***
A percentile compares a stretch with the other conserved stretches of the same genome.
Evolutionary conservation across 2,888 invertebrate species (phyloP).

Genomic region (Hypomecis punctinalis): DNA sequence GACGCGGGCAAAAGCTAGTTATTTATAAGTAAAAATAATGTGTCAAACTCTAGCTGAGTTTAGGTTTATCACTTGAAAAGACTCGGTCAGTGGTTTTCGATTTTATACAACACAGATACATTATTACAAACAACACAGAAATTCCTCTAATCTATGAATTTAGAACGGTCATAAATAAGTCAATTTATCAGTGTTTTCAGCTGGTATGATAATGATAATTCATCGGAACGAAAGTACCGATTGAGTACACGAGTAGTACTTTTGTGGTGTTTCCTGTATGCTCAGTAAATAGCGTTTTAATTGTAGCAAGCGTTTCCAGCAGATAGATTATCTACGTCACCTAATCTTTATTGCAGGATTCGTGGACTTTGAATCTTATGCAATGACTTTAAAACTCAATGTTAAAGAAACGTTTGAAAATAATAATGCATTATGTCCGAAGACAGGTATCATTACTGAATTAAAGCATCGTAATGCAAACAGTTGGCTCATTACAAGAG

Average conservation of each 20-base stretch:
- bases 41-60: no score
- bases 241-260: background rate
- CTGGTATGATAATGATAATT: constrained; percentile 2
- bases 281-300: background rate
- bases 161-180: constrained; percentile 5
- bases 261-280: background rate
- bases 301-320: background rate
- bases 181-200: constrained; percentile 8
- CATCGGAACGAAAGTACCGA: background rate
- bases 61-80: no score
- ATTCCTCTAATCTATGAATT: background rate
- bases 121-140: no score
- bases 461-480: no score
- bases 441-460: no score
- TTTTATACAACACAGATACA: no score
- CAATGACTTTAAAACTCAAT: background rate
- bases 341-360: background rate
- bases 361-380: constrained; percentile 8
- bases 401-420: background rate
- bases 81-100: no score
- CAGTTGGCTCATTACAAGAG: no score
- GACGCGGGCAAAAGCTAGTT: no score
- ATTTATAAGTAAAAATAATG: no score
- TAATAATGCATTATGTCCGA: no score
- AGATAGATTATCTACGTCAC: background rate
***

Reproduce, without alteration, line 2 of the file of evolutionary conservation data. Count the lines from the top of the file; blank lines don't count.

Evolutionary conservation across 2,888 invertebrate species (phyloP).